The subject of medical research is the use of glycerine to maintain human brain and organ functions during an artificial lowering of body temperature. This could be important for lengthy, difficult medical operations. The biological model is the Canadian gray tree frog Hyla versicolor , whose body cells are enriched with glycerine for the winter.

Glycerine is also used as part of the Klockhoff test (glycerol stress test) to diagnose Menière's disease .

Platform chemical in the chemical industry

Glycerine is a platform chemical because it is obtained on a large scale using bio-based methods and is chemically suitable as a synthetic building block for numerous different end products.

Biological importance

Glycerin is used as an antifreeze for some insects such as hornets

Most animal and vegetable fats and oils are triacylglycerides (triglycerides). They consist of the trihydric alcohol glycerine, which is  threefold esterified with fatty acids via the hydroxyl groups (-OH) . They are energy stores in adipose tissue or in the seeds of oil plants such as rapeseed, soy, sunflower, coconut palms or oil palms. Phosphoglycerides have a similar structure . Instead of the third fatty acid, a phosphate group is esterified and a residue is coupled to it, like choline in lecithin . This gives the molecule a polar and an apolar region, which enables the formation of a membrane ( cell membrane ).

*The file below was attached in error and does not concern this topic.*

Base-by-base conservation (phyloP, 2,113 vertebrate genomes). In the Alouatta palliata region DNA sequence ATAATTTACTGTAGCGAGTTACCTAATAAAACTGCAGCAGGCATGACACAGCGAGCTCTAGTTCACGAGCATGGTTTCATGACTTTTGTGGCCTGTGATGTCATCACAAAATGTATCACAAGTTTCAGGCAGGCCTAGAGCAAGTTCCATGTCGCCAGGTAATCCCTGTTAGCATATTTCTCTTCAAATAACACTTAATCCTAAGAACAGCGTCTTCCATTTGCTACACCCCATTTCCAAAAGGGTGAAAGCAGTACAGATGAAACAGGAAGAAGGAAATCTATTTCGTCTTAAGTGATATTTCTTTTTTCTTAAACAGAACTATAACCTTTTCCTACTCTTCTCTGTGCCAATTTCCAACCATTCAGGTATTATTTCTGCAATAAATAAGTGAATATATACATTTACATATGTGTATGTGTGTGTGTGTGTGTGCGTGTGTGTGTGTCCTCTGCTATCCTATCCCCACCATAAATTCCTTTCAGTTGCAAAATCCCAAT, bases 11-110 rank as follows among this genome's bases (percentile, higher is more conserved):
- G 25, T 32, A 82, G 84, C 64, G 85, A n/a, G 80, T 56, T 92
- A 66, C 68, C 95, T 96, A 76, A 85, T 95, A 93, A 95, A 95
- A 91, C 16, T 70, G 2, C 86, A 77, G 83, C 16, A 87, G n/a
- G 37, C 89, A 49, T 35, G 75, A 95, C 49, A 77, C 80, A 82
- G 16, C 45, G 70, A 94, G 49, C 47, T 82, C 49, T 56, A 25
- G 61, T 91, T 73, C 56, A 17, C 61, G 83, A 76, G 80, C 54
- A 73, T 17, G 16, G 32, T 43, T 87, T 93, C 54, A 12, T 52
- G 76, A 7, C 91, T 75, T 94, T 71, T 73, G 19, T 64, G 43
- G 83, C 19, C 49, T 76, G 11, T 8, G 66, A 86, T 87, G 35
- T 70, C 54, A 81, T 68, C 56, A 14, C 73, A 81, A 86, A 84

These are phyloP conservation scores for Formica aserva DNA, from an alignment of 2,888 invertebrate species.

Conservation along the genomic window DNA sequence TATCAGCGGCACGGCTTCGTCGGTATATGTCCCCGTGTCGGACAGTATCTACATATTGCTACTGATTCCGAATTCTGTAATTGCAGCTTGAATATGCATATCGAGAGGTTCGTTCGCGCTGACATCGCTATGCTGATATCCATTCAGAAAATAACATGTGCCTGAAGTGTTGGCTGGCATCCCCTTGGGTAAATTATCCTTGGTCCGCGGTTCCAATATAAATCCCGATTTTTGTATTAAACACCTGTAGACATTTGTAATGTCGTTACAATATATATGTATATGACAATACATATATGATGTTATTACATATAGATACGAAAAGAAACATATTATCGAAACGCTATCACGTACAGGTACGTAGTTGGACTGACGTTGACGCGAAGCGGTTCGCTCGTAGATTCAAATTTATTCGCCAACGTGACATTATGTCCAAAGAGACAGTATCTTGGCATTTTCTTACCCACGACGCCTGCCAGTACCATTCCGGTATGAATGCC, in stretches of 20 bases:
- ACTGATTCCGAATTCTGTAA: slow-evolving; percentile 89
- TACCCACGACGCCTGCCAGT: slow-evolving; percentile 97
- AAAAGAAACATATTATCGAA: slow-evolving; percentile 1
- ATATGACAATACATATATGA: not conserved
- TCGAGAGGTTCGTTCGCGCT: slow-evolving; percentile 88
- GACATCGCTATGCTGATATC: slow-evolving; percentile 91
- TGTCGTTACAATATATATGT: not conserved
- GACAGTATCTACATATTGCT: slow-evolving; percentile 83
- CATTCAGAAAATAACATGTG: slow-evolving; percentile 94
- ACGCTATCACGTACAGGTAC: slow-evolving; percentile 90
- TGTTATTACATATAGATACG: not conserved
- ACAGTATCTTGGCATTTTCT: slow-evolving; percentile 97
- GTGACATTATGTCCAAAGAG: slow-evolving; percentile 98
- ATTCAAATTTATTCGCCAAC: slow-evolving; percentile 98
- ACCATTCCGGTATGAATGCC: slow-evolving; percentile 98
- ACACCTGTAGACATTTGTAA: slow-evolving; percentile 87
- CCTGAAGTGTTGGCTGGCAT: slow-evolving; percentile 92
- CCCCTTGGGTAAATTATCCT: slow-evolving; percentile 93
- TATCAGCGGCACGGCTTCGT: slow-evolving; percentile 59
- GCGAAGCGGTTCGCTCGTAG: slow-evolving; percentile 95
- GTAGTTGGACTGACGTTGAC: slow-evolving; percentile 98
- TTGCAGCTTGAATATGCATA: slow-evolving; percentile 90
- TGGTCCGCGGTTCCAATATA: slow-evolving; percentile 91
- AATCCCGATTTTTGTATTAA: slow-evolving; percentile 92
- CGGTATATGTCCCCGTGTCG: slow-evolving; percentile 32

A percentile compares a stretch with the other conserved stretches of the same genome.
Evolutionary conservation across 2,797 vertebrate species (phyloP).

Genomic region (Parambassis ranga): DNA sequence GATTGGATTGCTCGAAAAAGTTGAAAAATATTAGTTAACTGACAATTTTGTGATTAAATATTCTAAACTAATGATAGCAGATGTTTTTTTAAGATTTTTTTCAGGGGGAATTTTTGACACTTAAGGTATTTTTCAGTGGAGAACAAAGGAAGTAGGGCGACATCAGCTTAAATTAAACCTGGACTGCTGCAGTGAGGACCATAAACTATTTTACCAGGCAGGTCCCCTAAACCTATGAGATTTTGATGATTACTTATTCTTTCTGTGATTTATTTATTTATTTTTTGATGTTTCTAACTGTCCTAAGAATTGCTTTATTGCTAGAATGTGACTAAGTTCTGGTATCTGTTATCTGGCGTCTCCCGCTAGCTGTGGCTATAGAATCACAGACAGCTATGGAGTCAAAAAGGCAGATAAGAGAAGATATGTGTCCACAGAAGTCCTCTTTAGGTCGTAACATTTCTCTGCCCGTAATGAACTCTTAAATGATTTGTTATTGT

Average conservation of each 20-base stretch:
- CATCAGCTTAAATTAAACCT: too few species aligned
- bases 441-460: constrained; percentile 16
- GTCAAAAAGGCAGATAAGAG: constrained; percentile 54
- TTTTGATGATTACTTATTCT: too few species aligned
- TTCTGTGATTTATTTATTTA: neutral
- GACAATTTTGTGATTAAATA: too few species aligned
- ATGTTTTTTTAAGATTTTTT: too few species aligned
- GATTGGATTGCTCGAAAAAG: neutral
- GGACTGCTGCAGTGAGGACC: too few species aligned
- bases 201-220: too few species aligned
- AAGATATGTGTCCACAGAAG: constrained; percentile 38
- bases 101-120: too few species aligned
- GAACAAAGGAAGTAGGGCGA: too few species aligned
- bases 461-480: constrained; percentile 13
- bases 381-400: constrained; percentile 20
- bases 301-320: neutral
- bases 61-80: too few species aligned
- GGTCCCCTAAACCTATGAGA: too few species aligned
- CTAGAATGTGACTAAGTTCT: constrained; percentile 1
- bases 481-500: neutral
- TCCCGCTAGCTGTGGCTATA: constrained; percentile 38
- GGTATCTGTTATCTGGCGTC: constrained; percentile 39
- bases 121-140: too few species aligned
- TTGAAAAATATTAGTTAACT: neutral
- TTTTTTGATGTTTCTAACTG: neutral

Almost all naturally occurring glycerol derivatives have the sn configuration , which defines the spatial arrangement of the substituents on the central carbon atom of the glycerol.

Some insects contain glycerine in their blood as a natural antifreeze to help them survive low temperatures. Hornets survive down to −17 ° C and arctic ground beetles down to −85 ° C.

Health risks

In food

A moist water pipe tobacco - glycerine serves as a humectant

As an additive in food, glycerine is considered harmless. It is classified as harmless by the Food and Drug Administration (US Food Control Authority ) with no maximum quantity restriction ( permitted daily dose ). In the EU, it is also approved as an additive E422 without a maximum amount restriction; this was confirmed again in a study in 2017.